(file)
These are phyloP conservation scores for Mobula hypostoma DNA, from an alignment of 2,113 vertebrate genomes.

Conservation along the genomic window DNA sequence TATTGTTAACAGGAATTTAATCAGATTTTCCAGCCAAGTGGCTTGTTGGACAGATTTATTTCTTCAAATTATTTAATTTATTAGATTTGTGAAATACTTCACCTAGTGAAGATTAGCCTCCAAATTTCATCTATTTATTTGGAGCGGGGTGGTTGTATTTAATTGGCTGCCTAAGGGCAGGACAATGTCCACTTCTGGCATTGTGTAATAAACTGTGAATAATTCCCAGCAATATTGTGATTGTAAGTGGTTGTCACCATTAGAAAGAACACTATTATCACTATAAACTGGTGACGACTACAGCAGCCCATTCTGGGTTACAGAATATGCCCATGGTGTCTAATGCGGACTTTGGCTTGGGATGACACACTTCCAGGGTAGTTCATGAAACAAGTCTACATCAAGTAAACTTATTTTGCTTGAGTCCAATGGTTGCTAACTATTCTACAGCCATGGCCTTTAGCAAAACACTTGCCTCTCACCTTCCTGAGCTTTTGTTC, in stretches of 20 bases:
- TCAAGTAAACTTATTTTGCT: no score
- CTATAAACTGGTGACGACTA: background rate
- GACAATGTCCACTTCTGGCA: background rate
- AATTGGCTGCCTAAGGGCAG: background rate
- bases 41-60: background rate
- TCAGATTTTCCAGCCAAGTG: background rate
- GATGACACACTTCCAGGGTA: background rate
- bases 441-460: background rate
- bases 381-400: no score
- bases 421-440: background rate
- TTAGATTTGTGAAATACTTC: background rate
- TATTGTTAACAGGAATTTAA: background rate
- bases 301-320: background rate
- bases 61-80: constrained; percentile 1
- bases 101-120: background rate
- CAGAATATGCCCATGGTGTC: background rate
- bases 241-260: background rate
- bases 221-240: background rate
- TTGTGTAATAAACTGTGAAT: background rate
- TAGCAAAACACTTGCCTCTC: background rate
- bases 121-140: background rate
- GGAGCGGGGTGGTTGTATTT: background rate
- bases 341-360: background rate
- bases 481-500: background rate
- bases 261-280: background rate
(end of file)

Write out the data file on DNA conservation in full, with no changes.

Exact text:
These are phyloP conservation scores for Mobula hypostoma DNA, from an alignment of 2,113 vertebrate genomes.

Conservation along the genomic window DNA sequence TATTGTTAACAGGAATTTAATCAGATTTTCCAGCCAAGTGGCTTGTTGGACAGATTTATTTCTTCAAATTATTTAATTTATTAGATTTGTGAAATACTTCACCTAGTGAAGATTAGCCTCCAAATTTCATCTATTTATTTGGAGCGGGGTGGTTGTATTTAATTGGCTGCCTAAGGGCAGGACAATGTCCACTTCTGGCATTGTGTAATAAACTGTGAATAATTCCCAGCAATATTGTGATTGTAAGTGGTTGTCACCATTAGAAAGAACACTATTATCACTATAAACTGGTGACGACTACAGCAGCCCATTCTGGGTTACAGAATATGCCCATGGTGTCTAATGCGGACTTTGGCTTGGGATGACACACTTCCAGGGTAGTTCATGAAACAAGTCTACATCAAGTAAACTTATTTTGCTTGAGTCCAATGGTTGCTAACTATTCTACAGCCATGGCCTTTAGCAAAACACTTGCCTCTCACCTTCCTGAGCTTTTGTTC, in stretches of 20 bases:
- TCAAGTAAACTTATTTTGCT: no score
- CTATAAACTGGTGACGACTA: background rate
- GACAATGTCCACTTCTGGCA: background rate
- AATTGGCTGCCTAAGGGCAG: background rate
- bases 41-60: background rate
- TCAGATTTTCCAGCCAAGTG: background rate
- GATGACACACTTCCAGGGTA: background rate
- bases 441-460: background rate
- bases 381-400: no score
- bases 421-440: background rate
- TTAGATTTGTGAAATACTTC: background rate
- TATTGTTAACAGGAATTTAA: background rate
- bases 301-320: background rate
- bases 61-80: constrained; percentile 1
- bases 101-120: background rate
- CAGAATATGCCCATGGTGTC: background rate
- bases 241-260: background rate
- bases 221-240: background rate
- TTGTGTAATAAACTGTGAAT: background rate
- TAGCAAAACACTTGCCTCTC: background rate
- bases 121-140: background rate
- GGAGCGGGGTGGTTGTATTT: background rate
- bases 341-360: background rate
- bases 481-500: background rate
- bases 261-280: background rate